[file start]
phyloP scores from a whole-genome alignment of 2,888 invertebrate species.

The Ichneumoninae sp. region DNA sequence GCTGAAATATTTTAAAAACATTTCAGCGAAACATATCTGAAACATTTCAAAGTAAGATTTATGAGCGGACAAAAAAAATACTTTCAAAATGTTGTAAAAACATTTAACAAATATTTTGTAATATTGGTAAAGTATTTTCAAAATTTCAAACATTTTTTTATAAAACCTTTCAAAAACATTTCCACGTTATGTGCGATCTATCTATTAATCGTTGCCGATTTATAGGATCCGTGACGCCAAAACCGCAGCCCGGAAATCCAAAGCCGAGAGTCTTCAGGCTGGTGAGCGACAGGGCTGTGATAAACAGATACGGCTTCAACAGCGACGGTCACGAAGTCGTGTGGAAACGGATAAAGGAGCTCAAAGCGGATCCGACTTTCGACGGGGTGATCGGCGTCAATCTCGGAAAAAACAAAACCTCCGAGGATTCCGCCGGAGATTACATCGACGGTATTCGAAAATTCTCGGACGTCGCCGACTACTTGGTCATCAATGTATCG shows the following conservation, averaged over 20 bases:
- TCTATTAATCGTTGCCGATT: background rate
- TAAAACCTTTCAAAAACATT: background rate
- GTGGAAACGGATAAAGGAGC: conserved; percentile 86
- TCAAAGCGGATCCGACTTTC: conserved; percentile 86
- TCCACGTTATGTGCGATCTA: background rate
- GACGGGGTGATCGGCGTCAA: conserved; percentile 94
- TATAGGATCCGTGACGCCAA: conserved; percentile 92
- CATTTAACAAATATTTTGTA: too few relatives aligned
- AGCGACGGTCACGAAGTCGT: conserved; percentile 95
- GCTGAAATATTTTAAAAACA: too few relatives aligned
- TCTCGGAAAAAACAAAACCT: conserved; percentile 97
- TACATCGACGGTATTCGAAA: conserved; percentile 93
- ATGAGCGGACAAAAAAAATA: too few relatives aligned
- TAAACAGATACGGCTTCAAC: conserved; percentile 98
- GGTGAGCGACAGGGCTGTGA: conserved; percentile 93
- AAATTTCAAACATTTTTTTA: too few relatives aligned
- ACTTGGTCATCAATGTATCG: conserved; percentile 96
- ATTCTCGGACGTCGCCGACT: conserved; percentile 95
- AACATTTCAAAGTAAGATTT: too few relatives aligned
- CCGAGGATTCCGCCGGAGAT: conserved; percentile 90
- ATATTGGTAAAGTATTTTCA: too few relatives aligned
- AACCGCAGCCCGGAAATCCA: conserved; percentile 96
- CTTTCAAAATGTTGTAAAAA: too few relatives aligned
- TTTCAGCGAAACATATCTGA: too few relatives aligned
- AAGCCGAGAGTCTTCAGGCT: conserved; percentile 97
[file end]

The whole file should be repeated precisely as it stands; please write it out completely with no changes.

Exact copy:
phyloP scores from a whole-genome alignment of 2,888 invertebrate species.

The Ichneumoninae sp. region DNA sequence GCTGAAATATTTTAAAAACATTTCAGCGAAACATATCTGAAACATTTCAAAGTAAGATTTATGAGCGGACAAAAAAAATACTTTCAAAATGTTGTAAAAACATTTAACAAATATTTTGTAATATTGGTAAAGTATTTTCAAAATTTCAAACATTTTTTTATAAAACCTTTCAAAAACATTTCCACGTTATGTGCGATCTATCTATTAATCGTTGCCGATTTATAGGATCCGTGACGCCAAAACCGCAGCCCGGAAATCCAAAGCCGAGAGTCTTCAGGCTGGTGAGCGACAGGGCTGTGATAAACAGATACGGCTTCAACAGCGACGGTCACGAAGTCGTGTGGAAACGGATAAAGGAGCTCAAAGCGGATCCGACTTTCGACGGGGTGATCGGCGTCAATCTCGGAAAAAACAAAACCTCCGAGGATTCCGCCGGAGATTACATCGACGGTATTCGAAAATTCTCGGACGTCGCCGACTACTTGGTCATCAATGTATCG shows the following conservation, averaged over 20 bases:
- TCTATTAATCGTTGCCGATT: background rate
- TAAAACCTTTCAAAAACATT: background rate
- GTGGAAACGGATAAAGGAGC: conserved; percentile 86
- TCAAAGCGGATCCGACTTTC: conserved; percentile 86
- TCCACGTTATGTGCGATCTA: background rate
- GACGGGGTGATCGGCGTCAA: conserved; percentile 94
- TATAGGATCCGTGACGCCAA: conserved; percentile 92
- CATTTAACAAATATTTTGTA: too few relatives aligned
- AGCGACGGTCACGAAGTCGT: conserved; percentile 95
- GCTGAAATATTTTAAAAACA: too few relatives aligned
- TCTCGGAAAAAACAAAACCT: conserved; percentile 97
- TACATCGACGGTATTCGAAA: conserved; percentile 93
- ATGAGCGGACAAAAAAAATA: too few relatives aligned
- TAAACAGATACGGCTTCAAC: conserved; percentile 98
- GGTGAGCGACAGGGCTGTGA: conserved; percentile 93
- AAATTTCAAACATTTTTTTA: too few relatives aligned
- ACTTGGTCATCAATGTATCG: conserved; percentile 96
- ATTCTCGGACGTCGCCGACT: conserved; percentile 95
- AACATTTCAAAGTAAGATTT: too few relatives aligned
- CCGAGGATTCCGCCGGAGAT: conserved; percentile 90
- ATATTGGTAAAGTATTTTCA: too few relatives aligned
- AACCGCAGCCCGGAAATCCA: conserved; percentile 96
- CTTTCAAAATGTTGTAAAAA: too few relatives aligned
- TTTCAGCGAAACATATCTGA: too few relatives aligned
- AAGCCGAGAGTCTTCAGGCT: conserved; percentile 97